Disclaimer: This is another nerdy post from Matt, so for those of you who aren’t really interested in computers, data, and archiving, you can just stop reading now.
I was reading an article about the filming of the Hobbit, and it made me think about our own situation. Peter Jackson is filming around 6-12TB (terabytes) of video per day. And the film involves 265 days of principal shooting. That makes the movie total somewhere around 1590-3180TB of data!
(This is a HUGE room full of servers. Lots of storage space. Think we need one of these?)
Although nowhere near as massive an undertaking as that, one of the big issues for us working in the arts is how to handle all the data that we collect. Since it is the arts, we end up with a lot of audio recordings, video recordings, and pictures. For instance, I attended a church service last week that featured a gamelan, and I shot some video of them performing as well as a high-quality audio recording. When I got home, I offloaded everything onto my computer and realized I had almost 11 gigabytes of data! And I had only shot the video with our point-and-shoot camera, not our nice HD video camera. Yikes.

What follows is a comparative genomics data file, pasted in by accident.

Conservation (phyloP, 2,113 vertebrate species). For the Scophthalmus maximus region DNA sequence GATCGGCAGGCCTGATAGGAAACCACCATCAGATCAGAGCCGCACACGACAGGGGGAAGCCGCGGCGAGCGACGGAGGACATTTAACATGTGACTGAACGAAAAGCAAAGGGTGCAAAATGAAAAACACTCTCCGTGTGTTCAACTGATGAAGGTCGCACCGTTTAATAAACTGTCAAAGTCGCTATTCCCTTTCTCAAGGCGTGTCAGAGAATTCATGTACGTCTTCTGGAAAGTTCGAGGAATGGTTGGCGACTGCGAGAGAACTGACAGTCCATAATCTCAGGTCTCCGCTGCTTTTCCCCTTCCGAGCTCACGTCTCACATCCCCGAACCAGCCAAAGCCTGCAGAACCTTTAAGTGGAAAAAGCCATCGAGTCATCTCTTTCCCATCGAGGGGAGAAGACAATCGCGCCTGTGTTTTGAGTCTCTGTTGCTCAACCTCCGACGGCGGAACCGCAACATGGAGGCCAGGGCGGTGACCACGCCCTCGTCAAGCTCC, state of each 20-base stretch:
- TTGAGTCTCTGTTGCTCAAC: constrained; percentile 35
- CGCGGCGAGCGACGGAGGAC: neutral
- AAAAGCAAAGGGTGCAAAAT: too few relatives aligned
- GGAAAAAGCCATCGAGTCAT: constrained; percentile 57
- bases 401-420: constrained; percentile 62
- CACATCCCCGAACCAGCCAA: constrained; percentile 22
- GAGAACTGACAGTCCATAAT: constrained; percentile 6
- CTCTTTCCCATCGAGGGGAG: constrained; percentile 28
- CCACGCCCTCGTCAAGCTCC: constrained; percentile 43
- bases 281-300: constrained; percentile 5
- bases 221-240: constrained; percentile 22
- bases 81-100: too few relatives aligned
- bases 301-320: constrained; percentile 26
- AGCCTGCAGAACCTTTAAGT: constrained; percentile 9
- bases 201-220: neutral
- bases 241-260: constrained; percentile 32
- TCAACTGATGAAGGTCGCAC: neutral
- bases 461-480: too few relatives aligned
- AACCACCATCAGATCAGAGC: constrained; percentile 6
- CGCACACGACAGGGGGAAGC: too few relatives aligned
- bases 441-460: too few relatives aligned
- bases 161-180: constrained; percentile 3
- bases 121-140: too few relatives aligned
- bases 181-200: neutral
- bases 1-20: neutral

Clearly, my laptop can’t store all this stuff – I would run out of space in a few months. Right now we are using two 2TB hard disks and one 1TB disk to keep things backed up. I don’t actually get 5TB of storage out of that setup – the two 2TB drives are mirroring each other (in a patched-together RAID style setup) to keep our data safe in case a disk crashes.
What scares me is that this won’t last us much more than a year or so before I need to find more space again if we keep acquiring data at this rate. Sometimes I think about the days when audio recordings went on cassettes, so instead of massive hard disks I would just have some boxes of cassettes, neatly labeled and organized. Same thing with pictures and video! Of course, on the flip side there’s a lot of advantages to having everything digital now, but that’s for another blog post some other time.